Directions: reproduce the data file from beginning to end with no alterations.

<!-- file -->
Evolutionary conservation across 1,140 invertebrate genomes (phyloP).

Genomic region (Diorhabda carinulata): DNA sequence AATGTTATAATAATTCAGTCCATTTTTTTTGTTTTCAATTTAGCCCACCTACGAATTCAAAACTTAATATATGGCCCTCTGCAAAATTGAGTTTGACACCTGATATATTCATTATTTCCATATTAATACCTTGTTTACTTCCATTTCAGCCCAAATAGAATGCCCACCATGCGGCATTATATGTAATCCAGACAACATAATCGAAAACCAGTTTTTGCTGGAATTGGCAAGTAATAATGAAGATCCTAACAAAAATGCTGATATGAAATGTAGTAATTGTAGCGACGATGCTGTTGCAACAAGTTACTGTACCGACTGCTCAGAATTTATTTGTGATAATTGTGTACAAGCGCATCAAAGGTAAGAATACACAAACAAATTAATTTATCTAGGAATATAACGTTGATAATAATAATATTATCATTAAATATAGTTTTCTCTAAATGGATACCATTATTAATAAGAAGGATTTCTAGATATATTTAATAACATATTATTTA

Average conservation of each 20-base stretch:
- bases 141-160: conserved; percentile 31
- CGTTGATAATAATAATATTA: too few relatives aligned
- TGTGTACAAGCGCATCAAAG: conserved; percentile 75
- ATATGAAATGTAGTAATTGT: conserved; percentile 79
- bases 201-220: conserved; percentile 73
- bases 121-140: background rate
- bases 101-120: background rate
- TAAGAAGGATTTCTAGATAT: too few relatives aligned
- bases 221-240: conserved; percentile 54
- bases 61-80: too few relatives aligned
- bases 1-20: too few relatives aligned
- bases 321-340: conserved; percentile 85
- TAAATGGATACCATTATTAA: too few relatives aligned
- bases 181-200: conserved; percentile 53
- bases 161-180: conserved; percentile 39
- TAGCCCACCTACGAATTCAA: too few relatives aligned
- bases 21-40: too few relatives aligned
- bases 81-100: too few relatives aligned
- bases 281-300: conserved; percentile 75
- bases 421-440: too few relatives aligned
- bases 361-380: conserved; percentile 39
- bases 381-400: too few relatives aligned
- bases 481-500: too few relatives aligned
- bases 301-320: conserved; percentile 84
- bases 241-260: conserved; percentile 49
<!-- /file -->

Evolutionary conservation across 1,140 invertebrate genomes (phyloP).

Genomic region (Diorhabda carinulata): DNA sequence AATGTTATAATAATTCAGTCCATTTTTTTTGTTTTCAATTTAGCCCACCTACGAATTCAAAACTTAATATATGGCCCTCTGCAAAATTGAGTTTGACACCTGATATATTCATTATTTCCATATTAATACCTTGTTTACTTCCATTTCAGCCCAAATAGAATGCCCACCATGCGGCATTATATGTAATCCAGACAACATAATCGAAAACCAGTTTTTGCTGGAATTGGCAAGTAATAATGAAGATCCTAACAAAAATGCTGATATGAAATGTAGTAATTGTAGCGACGATGCTGTTGCAACAAGTTACTGTACCGACTGCTCAGAATTTATTTGTGATAATTGTGTACAAGCGCATCAAAGGTAAGAATACACAAACAAATTAATTTATCTAGGAATATAACGTTGATAATAATAATATTATCATTAAATATAGTTTTCTCTAAATGGATACCATTATTAATAAGAAGGATTTCTAGATATATTTAATAACATATTATTTA

Average conservation of each 20-base stretch:
- bases 141-160: conserved; percentile 31
- CGTTGATAATAATAATATTA: too few relatives aligned
- TGTGTACAAGCGCATCAAAG: conserved; percentile 75
- ATATGAAATGTAGTAATTGT: conserved; percentile 79
- bases 201-220: conserved; percentile 73
- bases 121-140: background rate
- bases 101-120: background rate
- TAAGAAGGATTTCTAGATAT: too few relatives aligned
- bases 221-240: conserved; percentile 54
- bases 61-80: too few relatives aligned
- bases 1-20: too few relatives aligned
- bases 321-340: conserved; percentile 85
- TAAATGGATACCATTATTAA: too few relatives aligned
- bases 181-200: conserved; percentile 53
- bases 161-180: conserved; percentile 39
- TAGCCCACCTACGAATTCAA: too few relatives aligned
- bases 21-40: too few relatives aligned
- bases 81-100: too few relatives aligned
- bases 281-300: conserved; percentile 75
- bases 421-440: too few relatives aligned
- bases 361-380: conserved; percentile 39
- bases 381-400: too few relatives aligned
- bases 481-500: too few relatives aligned
- bases 301-320: conserved; percentile 84
- bases 241-260: conserved; percentile 49